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I am a teacher of English and Drama and have worked in a variety of roles - classroom teacher, whole-school G & T co-ordinator (back in the old days!) head of subject and second in faculty. I hope very much that you'll find some of these resources useful to you.

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I am a teacher of English and Drama and have worked in a variety of roles - classroom teacher, whole-school G & T co-ordinator (back in the old days!) head of subject and second in faculty. I hope very much that you'll find some of these resources useful to you.
GCSE Eng Lit, Paper 2, Unseen Poetry, AQA, "The Mower", Philip Larkin, Reading, Analysis,
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GCSE Eng Lit, Paper 2, Unseen Poetry, AQA, "The Mower", Philip Larkin, Reading, Analysis,

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This powerpoint was created for a mixed ability year 10 class to guide them through their response to unseen poetry. Using Larkin's "The Mower", the powerpoint slides have some carefully crafted questions to focus the students' attention on the poet's use of language and structure. To support them with the wording of the question (which asks about the expression of feelings) there is a word bank of feelings, not all of which are relevant, of course, but which should provide them with the vocabulary that they need to explore the poem.
KS3 poetry, KS4 GCSE Unseen Poetry, Maya Angelou, "Woman Work", writer's methods, effect, analysis
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KS3 poetry, KS4 GCSE Unseen Poetry, Maya Angelou, "Woman Work", writer's methods, effect, analysis

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I planned this for KS3 but it would also be a good introduction to the analysis of unseen poetry at GCSE. The chosen text is “Woman Work” by Maya Angelou. The lesson is a 16 slide powerpoint that goes right back to basics in terms of the ideas presented in a poem and the methods that are used to present those ideas. Pupils are asked to name methods that have already been picked out and then to work with a partner to explain the effect of one of those methods. Moving on to the second part of the poem, the pupils are asked to identify and articulate the change that takes place. There is then a focus on the use of imperative verbs and personification in the second part of the poem - and the effect of these, of course! Towards the end of the ppt is a slide which presents the pupils with two paragraphs of a response to the poem and asks them which is the better paragraph - and why. The better paragraph can then be used as a model. The intention of the lesson is to prepare the pupils for a homework task which is to answer the question: How does the writer present the speaker’s ideas about her life in the poem.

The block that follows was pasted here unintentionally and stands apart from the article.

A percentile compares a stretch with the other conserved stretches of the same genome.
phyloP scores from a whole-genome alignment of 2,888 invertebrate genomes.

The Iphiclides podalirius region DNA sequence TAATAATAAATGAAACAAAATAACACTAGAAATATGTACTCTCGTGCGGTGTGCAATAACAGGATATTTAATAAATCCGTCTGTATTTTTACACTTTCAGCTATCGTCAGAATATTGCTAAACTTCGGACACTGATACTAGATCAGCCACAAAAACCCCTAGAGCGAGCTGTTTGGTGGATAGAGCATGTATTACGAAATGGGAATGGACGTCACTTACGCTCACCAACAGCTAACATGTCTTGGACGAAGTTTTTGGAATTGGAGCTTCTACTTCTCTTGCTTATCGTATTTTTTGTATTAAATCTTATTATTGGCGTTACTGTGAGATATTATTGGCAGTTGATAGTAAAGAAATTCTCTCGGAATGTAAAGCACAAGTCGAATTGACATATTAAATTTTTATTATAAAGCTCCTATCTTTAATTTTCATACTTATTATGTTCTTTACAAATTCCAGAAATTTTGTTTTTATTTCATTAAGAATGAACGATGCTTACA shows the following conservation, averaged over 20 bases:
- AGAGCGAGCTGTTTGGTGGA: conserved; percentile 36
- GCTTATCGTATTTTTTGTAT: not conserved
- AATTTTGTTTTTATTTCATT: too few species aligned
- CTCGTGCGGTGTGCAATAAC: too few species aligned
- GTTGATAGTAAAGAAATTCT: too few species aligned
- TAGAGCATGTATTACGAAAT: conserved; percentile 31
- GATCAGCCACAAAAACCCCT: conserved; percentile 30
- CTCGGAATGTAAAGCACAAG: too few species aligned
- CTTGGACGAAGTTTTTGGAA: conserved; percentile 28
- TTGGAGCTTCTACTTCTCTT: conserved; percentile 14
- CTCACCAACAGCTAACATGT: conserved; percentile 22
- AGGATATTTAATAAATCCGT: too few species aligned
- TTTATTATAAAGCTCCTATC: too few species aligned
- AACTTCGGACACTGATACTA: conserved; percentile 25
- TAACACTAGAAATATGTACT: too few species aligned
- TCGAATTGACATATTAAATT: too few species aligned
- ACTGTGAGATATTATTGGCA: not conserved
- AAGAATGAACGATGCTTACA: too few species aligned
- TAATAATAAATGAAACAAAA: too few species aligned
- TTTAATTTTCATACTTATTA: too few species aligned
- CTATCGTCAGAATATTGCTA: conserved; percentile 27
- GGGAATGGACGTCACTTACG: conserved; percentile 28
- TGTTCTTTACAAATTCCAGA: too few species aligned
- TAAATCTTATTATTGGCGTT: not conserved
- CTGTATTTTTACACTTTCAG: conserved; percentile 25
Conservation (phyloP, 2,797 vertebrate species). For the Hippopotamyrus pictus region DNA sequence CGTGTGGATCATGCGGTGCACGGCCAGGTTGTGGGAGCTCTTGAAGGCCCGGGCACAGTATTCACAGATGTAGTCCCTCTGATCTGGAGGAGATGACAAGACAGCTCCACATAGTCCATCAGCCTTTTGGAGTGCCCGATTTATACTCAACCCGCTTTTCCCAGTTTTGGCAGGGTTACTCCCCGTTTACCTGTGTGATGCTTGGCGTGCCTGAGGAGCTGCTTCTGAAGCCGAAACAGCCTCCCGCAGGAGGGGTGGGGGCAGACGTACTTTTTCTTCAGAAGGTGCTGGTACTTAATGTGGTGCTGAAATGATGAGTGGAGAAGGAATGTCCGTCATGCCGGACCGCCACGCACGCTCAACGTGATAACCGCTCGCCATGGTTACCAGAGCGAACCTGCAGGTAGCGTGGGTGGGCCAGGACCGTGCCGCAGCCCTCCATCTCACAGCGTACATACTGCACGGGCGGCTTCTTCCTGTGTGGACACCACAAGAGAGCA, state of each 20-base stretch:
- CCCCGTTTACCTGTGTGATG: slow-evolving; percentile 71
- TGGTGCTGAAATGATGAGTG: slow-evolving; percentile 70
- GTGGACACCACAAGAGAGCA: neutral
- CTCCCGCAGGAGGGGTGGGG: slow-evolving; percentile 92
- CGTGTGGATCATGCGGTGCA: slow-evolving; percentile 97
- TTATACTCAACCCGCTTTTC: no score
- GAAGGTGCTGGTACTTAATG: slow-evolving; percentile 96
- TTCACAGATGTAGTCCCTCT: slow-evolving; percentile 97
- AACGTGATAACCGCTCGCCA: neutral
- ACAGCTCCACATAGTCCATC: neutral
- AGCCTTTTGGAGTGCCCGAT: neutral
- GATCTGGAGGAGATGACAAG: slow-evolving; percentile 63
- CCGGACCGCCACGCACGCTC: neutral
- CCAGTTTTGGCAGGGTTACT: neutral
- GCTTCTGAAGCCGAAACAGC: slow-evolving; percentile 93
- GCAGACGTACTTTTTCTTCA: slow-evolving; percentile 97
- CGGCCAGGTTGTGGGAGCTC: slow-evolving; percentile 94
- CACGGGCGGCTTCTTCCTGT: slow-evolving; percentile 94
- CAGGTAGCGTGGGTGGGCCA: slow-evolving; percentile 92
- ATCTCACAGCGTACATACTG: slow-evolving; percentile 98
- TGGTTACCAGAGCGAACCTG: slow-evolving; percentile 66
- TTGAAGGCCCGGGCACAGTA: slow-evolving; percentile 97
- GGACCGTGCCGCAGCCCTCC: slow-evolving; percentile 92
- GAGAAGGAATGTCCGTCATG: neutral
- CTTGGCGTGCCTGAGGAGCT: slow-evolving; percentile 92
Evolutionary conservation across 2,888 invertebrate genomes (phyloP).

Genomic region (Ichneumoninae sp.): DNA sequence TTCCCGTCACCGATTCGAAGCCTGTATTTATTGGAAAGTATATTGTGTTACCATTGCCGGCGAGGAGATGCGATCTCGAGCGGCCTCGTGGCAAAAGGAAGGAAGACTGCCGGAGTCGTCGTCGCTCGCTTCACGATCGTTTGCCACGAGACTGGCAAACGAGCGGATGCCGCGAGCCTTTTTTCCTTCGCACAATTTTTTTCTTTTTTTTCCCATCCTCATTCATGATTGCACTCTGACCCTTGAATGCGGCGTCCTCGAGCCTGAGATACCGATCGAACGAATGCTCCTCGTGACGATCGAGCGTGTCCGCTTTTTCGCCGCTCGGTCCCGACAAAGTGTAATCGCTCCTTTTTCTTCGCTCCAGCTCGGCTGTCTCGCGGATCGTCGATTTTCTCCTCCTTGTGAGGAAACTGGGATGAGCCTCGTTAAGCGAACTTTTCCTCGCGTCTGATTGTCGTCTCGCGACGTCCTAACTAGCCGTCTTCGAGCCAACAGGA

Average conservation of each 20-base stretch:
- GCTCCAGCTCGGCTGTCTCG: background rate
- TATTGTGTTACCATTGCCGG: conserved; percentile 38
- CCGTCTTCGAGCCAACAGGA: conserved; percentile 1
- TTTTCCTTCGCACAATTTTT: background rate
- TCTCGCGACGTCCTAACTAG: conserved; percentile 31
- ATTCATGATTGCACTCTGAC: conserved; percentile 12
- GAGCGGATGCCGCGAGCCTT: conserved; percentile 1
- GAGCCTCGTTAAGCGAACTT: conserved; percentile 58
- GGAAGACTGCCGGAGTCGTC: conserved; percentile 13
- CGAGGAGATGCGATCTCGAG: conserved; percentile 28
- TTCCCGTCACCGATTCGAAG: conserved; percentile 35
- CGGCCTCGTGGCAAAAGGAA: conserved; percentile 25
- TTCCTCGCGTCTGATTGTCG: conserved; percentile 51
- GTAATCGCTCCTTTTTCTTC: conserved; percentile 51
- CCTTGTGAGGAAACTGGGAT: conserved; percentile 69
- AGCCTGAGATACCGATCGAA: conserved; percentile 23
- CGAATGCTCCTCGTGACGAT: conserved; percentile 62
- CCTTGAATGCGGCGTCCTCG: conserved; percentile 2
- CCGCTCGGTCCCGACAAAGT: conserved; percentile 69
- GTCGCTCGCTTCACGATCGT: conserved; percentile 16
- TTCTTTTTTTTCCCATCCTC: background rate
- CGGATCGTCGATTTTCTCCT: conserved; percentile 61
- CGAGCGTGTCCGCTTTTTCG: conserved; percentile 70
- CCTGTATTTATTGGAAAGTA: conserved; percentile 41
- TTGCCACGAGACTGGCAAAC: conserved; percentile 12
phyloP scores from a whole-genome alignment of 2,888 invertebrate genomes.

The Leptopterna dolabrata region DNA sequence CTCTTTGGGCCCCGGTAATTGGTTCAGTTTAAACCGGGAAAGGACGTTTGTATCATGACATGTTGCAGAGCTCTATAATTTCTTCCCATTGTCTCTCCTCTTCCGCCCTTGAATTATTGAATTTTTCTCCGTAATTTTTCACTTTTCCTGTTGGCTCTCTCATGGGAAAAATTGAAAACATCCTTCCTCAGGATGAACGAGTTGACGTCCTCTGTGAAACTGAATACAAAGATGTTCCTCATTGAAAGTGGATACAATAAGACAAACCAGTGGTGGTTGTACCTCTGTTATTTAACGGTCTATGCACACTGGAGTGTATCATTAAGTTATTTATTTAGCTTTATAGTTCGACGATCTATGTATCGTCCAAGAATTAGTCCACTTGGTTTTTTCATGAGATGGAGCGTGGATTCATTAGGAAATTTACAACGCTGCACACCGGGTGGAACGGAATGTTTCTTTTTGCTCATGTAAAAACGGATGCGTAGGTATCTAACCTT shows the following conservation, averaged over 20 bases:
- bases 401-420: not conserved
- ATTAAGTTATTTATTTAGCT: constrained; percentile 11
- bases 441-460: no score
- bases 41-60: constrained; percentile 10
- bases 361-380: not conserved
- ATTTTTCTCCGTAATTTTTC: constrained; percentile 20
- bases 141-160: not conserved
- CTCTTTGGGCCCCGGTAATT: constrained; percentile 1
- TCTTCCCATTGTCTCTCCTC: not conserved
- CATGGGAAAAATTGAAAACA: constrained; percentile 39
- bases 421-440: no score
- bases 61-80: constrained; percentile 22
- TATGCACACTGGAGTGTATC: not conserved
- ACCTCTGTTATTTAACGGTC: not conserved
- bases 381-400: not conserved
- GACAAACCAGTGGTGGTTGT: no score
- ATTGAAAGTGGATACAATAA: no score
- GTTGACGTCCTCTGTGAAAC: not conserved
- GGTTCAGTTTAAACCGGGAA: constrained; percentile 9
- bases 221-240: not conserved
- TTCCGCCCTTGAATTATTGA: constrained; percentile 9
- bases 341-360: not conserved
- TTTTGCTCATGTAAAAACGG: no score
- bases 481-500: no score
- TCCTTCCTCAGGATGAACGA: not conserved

"A Midsummer Night's Dream", Year 7, the nature of Puck, Lesson 1.
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"A Midsummer Night's Dream", Year 7, the nature of Puck, Lesson 1.

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This ppt introduces Puck with a focus on his pranks and the way he describes them to another fairy. There is opportunity for discussion and a short drama activity where the pupils freeze-frame one of the pranks and can be thought-tracked (this is drama that can easily be managed within the classroom). The lesson ends with the setting of a homework which is the creation of a wanted poster for Puck (the final slide is a template for this wanted poster).
KS2, KS3, "War Horse", onomatopoeia, writing poetry, creative writing, animals at war
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KS2, KS3, "War Horse", onomatopoeia, writing poetry, creative writing, animals at war

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Planned for a year 7 class who were entering a poetry creative writing competition, this lesson focuses on writing using onomatopoeia to evoke the experience of an animal at war. The lesson begins with some discussion about the role of animals in warfare. Then the focus turns to an extract from “War Horse” and there are three questions to focus pupils on the effect of Morpurgo’s writing here. Having seen how Morpurgo uses onomatopoeia (and other strategies) to evoke the experience of war for an animal, the pupils are then given the story of Jack, a terrier who served on the Western Front during the first World War. They are then asked to write a poem about Jack’s experiences, using onomatopoeia. Though planned for KS3, this would work at KS2 and would be be effective alongside a reading of Morpurgo’s novel.